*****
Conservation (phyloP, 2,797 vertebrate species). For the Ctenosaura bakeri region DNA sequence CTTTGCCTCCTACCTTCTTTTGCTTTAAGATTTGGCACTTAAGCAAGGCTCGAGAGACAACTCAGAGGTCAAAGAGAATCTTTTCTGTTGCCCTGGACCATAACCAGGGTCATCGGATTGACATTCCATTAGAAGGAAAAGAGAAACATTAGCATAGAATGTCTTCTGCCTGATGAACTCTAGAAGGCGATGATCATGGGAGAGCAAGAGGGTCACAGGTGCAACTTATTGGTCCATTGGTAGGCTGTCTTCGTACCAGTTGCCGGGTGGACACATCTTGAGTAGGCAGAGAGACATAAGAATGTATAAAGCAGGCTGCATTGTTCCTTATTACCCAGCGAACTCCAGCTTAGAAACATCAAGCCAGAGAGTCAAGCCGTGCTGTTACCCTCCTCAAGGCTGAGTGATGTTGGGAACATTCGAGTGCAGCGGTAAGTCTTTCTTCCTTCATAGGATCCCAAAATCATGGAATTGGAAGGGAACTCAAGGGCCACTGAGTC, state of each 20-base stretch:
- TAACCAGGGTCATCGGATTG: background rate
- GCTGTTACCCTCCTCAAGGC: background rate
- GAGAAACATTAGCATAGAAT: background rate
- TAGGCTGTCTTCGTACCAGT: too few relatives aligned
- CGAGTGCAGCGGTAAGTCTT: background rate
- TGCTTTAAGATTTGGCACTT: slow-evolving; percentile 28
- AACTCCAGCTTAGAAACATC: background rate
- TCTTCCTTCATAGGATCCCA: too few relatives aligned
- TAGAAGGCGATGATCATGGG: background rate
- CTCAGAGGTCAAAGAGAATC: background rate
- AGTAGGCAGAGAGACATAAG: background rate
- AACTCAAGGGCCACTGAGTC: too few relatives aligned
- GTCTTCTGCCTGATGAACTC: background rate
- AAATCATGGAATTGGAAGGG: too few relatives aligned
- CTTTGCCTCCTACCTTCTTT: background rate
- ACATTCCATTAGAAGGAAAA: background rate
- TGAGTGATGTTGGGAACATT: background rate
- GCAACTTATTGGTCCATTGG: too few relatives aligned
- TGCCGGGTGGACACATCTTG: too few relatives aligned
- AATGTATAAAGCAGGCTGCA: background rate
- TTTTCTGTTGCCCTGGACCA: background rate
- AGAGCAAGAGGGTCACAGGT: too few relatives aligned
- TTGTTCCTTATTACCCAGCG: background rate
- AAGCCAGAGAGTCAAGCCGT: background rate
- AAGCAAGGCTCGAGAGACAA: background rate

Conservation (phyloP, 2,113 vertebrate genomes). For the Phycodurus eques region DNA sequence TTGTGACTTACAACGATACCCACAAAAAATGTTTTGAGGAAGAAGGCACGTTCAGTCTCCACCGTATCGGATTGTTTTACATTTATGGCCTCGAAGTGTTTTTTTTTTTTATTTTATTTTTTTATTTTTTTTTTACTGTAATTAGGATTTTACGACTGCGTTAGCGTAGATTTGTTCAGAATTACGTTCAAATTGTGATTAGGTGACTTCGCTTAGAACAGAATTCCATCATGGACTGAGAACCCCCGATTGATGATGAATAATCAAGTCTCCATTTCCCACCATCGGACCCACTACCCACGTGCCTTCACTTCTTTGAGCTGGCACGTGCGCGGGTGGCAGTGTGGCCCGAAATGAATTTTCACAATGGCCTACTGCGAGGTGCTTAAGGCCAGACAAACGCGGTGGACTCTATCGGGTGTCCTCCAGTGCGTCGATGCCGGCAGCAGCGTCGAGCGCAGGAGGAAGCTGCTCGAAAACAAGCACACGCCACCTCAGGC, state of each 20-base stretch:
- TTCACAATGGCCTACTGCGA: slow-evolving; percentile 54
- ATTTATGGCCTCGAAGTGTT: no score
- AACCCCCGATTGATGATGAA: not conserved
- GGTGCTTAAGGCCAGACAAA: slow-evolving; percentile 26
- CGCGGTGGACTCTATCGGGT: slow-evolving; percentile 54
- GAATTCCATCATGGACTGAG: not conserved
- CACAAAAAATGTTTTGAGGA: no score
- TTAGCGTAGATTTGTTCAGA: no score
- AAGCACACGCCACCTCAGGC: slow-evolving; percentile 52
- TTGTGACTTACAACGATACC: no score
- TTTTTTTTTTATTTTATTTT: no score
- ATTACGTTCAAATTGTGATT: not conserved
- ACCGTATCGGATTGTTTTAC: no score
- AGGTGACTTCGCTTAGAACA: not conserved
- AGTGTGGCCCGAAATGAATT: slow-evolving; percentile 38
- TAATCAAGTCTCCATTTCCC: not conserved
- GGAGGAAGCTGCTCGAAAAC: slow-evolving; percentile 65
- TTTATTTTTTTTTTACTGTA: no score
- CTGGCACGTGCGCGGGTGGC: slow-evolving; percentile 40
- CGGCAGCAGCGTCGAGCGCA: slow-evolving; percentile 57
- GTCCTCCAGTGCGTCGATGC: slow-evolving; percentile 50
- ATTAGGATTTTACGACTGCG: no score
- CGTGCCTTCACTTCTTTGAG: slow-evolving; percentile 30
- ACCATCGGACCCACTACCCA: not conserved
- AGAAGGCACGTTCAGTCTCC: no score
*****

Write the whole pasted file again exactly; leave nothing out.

Conservation (phyloP, 2,797 vertebrate species). For the Ctenosaura bakeri region DNA sequence CTTTGCCTCCTACCTTCTTTTGCTTTAAGATTTGGCACTTAAGCAAGGCTCGAGAGACAACTCAGAGGTCAAAGAGAATCTTTTCTGTTGCCCTGGACCATAACCAGGGTCATCGGATTGACATTCCATTAGAAGGAAAAGAGAAACATTAGCATAGAATGTCTTCTGCCTGATGAACTCTAGAAGGCGATGATCATGGGAGAGCAAGAGGGTCACAGGTGCAACTTATTGGTCCATTGGTAGGCTGTCTTCGTACCAGTTGCCGGGTGGACACATCTTGAGTAGGCAGAGAGACATAAGAATGTATAAAGCAGGCTGCATTGTTCCTTATTACCCAGCGAACTCCAGCTTAGAAACATCAAGCCAGAGAGTCAAGCCGTGCTGTTACCCTCCTCAAGGCTGAGTGATGTTGGGAACATTCGAGTGCAGCGGTAAGTCTTTCTTCCTTCATAGGATCCCAAAATCATGGAATTGGAAGGGAACTCAAGGGCCACTGAGTC, state of each 20-base stretch:
- TAACCAGGGTCATCGGATTG: background rate
- GCTGTTACCCTCCTCAAGGC: background rate
- GAGAAACATTAGCATAGAAT: background rate
- TAGGCTGTCTTCGTACCAGT: too few relatives aligned
- CGAGTGCAGCGGTAAGTCTT: background rate
- TGCTTTAAGATTTGGCACTT: slow-evolving; percentile 28
- AACTCCAGCTTAGAAACATC: background rate
- TCTTCCTTCATAGGATCCCA: too few relatives aligned
- TAGAAGGCGATGATCATGGG: background rate
- CTCAGAGGTCAAAGAGAATC: background rate
- AGTAGGCAGAGAGACATAAG: background rate
- AACTCAAGGGCCACTGAGTC: too few relatives aligned
- GTCTTCTGCCTGATGAACTC: background rate
- AAATCATGGAATTGGAAGGG: too few relatives aligned
- CTTTGCCTCCTACCTTCTTT: background rate
- ACATTCCATTAGAAGGAAAA: background rate
- TGAGTGATGTTGGGAACATT: background rate
- GCAACTTATTGGTCCATTGG: too few relatives aligned
- TGCCGGGTGGACACATCTTG: too few relatives aligned
- AATGTATAAAGCAGGCTGCA: background rate
- TTTTCTGTTGCCCTGGACCA: background rate
- AGAGCAAGAGGGTCACAGGT: too few relatives aligned
- TTGTTCCTTATTACCCAGCG: background rate
- AAGCCAGAGAGTCAAGCCGT: background rate
- AAGCAAGGCTCGAGAGACAA: background rate

Conservation (phyloP, 2,113 vertebrate genomes). For the Phycodurus eques region DNA sequence TTGTGACTTACAACGATACCCACAAAAAATGTTTTGAGGAAGAAGGCACGTTCAGTCTCCACCGTATCGGATTGTTTTACATTTATGGCCTCGAAGTGTTTTTTTTTTTTATTTTATTTTTTTATTTTTTTTTTACTGTAATTAGGATTTTACGACTGCGTTAGCGTAGATTTGTTCAGAATTACGTTCAAATTGTGATTAGGTGACTTCGCTTAGAACAGAATTCCATCATGGACTGAGAACCCCCGATTGATGATGAATAATCAAGTCTCCATTTCCCACCATCGGACCCACTACCCACGTGCCTTCACTTCTTTGAGCTGGCACGTGCGCGGGTGGCAGTGTGGCCCGAAATGAATTTTCACAATGGCCTACTGCGAGGTGCTTAAGGCCAGACAAACGCGGTGGACTCTATCGGGTGTCCTCCAGTGCGTCGATGCCGGCAGCAGCGTCGAGCGCAGGAGGAAGCTGCTCGAAAACAAGCACACGCCACCTCAGGC, state of each 20-base stretch:
- TTCACAATGGCCTACTGCGA: slow-evolving; percentile 54
- ATTTATGGCCTCGAAGTGTT: no score
- AACCCCCGATTGATGATGAA: not conserved
- GGTGCTTAAGGCCAGACAAA: slow-evolving; percentile 26
- CGCGGTGGACTCTATCGGGT: slow-evolving; percentile 54
- GAATTCCATCATGGACTGAG: not conserved
- CACAAAAAATGTTTTGAGGA: no score
- TTAGCGTAGATTTGTTCAGA: no score
- AAGCACACGCCACCTCAGGC: slow-evolving; percentile 52
- TTGTGACTTACAACGATACC: no score
- TTTTTTTTTTATTTTATTTT: no score
- ATTACGTTCAAATTGTGATT: not conserved
- ACCGTATCGGATTGTTTTAC: no score
- AGGTGACTTCGCTTAGAACA: not conserved
- AGTGTGGCCCGAAATGAATT: slow-evolving; percentile 38
- TAATCAAGTCTCCATTTCCC: not conserved
- GGAGGAAGCTGCTCGAAAAC: slow-evolving; percentile 65
- TTTATTTTTTTTTTACTGTA: no score
- CTGGCACGTGCGCGGGTGGC: slow-evolving; percentile 40
- CGGCAGCAGCGTCGAGCGCA: slow-evolving; percentile 57
- GTCCTCCAGTGCGTCGATGC: slow-evolving; percentile 50
- ATTAGGATTTTACGACTGCG: no score
- CGTGCCTTCACTTCTTTGAG: slow-evolving; percentile 30
- ACCATCGGACCCACTACCCA: not conserved
- AGAAGGCACGTTCAGTCTCC: no score